The people have the right to have a determinant say on everything which shapes their society, its ethos and its policy framework
No nation should allow debates on fundamental issues which shape the nature and ethos of the society they want to live in to be usurped by the usual protagonists who monopolize such debates. These protagonists include the government in place, the opposition, the media, the private sector, trade unions, all kinds of lobbies and all those who are constantly jockeying for their own vested interests rather than the public interest, which must remain supreme.
Freedom has brought fundamental and unalienable rights to the citizen and the people. Among these are the freedom of opinion, the right to be and all the rights enshrined in the Universal Declaration of Human rights which every person is inherently entitled to. Above all, the people have the right to have a determinant say on everything which shapes their society, its ethos and its policy framework.
In short, this means that a few scores of elected Members cannot be a substitute or surrogate to the will of the people. The people and vox populi thus remain the ultimate arbiter. The people must therefore exercise their overriding right to oversee, veto and have their say on all policy decisions likely to impact on their lives, their livelihood and their future. Through a proactive engagement in the national debate, the people must therefore ensure that vox populi remains present and paramount at all times.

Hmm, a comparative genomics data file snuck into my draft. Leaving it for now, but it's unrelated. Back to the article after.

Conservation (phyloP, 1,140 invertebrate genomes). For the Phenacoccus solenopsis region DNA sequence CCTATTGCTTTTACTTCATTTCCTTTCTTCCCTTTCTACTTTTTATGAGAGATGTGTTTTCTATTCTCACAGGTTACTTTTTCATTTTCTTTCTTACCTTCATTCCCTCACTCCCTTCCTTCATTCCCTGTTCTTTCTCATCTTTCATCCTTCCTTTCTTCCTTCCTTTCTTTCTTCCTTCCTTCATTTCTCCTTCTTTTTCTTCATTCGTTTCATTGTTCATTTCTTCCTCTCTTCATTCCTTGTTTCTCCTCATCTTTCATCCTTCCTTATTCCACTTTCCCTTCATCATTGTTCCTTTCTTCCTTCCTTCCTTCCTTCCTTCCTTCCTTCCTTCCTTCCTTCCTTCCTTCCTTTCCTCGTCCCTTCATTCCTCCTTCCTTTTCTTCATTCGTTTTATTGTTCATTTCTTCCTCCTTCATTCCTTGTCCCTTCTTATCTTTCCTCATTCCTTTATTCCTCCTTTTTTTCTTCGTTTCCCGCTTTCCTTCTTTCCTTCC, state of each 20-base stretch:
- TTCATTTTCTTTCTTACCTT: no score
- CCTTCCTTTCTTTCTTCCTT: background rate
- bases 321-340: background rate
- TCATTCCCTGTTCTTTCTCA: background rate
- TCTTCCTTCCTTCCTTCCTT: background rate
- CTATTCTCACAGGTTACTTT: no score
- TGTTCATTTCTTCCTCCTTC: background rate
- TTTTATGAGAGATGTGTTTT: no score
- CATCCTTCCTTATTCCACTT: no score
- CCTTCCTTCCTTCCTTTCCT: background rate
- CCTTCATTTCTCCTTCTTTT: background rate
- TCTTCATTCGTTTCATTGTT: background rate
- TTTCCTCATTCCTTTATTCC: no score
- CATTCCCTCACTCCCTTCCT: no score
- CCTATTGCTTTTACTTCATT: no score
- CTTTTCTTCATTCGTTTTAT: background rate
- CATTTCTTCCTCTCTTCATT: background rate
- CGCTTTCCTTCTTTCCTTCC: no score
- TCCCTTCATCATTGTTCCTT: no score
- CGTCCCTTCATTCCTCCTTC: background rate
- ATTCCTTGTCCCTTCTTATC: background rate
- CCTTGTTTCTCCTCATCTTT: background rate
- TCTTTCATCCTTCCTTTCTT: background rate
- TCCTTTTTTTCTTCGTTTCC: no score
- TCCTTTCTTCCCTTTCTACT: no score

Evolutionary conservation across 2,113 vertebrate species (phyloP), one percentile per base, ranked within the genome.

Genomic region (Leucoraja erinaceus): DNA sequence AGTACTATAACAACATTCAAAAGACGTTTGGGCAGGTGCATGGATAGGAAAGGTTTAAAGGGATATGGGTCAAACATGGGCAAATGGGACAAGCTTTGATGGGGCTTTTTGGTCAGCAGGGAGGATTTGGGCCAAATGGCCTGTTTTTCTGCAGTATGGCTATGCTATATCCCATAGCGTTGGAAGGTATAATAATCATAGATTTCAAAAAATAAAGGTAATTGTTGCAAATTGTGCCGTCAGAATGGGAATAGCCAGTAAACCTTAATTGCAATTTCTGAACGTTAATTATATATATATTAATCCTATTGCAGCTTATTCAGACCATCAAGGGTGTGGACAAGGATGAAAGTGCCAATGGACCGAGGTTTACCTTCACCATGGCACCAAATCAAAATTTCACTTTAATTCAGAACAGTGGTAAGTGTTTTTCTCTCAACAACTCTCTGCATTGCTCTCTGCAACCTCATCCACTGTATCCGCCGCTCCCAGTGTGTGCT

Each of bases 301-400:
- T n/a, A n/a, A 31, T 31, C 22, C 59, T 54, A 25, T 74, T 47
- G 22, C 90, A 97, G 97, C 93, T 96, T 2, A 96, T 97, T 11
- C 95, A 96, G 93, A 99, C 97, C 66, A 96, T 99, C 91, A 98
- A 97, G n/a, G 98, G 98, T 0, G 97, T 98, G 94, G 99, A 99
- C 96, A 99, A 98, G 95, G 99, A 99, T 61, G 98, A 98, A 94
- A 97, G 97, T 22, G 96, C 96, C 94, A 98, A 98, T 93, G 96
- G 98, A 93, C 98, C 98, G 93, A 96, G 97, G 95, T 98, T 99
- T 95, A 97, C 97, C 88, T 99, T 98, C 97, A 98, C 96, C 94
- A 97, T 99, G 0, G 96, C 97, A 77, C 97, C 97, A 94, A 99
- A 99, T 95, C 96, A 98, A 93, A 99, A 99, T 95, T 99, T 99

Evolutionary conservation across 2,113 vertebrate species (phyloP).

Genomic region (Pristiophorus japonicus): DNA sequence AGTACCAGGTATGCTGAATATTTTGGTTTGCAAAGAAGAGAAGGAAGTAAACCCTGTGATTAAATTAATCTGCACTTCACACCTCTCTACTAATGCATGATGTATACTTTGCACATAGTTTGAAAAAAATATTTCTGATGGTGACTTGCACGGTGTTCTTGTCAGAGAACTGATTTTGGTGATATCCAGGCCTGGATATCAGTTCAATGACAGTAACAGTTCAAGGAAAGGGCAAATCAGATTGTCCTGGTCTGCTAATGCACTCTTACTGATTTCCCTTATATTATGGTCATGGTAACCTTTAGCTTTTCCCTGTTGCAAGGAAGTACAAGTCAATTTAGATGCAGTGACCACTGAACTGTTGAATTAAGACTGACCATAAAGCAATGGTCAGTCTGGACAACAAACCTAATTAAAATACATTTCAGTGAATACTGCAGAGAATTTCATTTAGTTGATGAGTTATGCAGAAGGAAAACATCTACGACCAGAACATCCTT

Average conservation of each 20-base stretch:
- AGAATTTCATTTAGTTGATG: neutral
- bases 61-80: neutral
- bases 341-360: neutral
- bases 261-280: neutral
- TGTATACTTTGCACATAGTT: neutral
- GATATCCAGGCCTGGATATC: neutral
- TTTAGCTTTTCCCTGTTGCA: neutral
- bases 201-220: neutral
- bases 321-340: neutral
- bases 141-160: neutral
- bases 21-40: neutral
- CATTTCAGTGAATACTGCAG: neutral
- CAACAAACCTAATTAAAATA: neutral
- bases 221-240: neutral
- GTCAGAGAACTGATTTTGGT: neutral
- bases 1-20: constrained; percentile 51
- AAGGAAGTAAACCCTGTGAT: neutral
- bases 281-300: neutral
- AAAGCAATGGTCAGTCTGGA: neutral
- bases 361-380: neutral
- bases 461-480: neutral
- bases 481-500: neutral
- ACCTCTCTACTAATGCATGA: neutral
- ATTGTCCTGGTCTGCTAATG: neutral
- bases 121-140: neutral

The people’s scrutiny and say are even more important in a national context when so many matters left to the political class are going awry. Instead of a constructive national debate on how best to carry Mauritius to higher levels of inclusive prosperity and improved standards of living with everyone on board, the country is systemically mired in a futile game of political one-upmanship as the opposition parties misguidedly feel that their role is to continuously oppose and be perpetually at loggerheads with the elected government. Wresting power is the overriding motivation. The intent is to fully exploit every misstep of government in order to undermine it.
However, the opposition is itself in turmoil and under the scrutiny of the people. Yet, both the leaders of the Labour Party and the MMM unabashedly continue to lead their parties in the teeth of valid questions about legitimacy and credibility raised in the wake of the rout suffered by them at the last polls in December 2014 and in the latter case also at the municipal polls in June
The current issue of street hawkers in Port Louis is a case in point. It shows how politics and political parties can have a toxic effect in the country. Instead of ensuring that every citizen abides by the law and rules of equity, the opposition parties are hell-bent on gaining political capital out of the conflict. Eking out a living cannot be done through indiscipline or by flouting the law. The government is right in its uncompromising stance vis-à-vis unruly street hawkers defying a Supreme Court ruling, occupying pavements, unfairly competing against rates paying shop owners and obstructing pedestrian traffic in the city.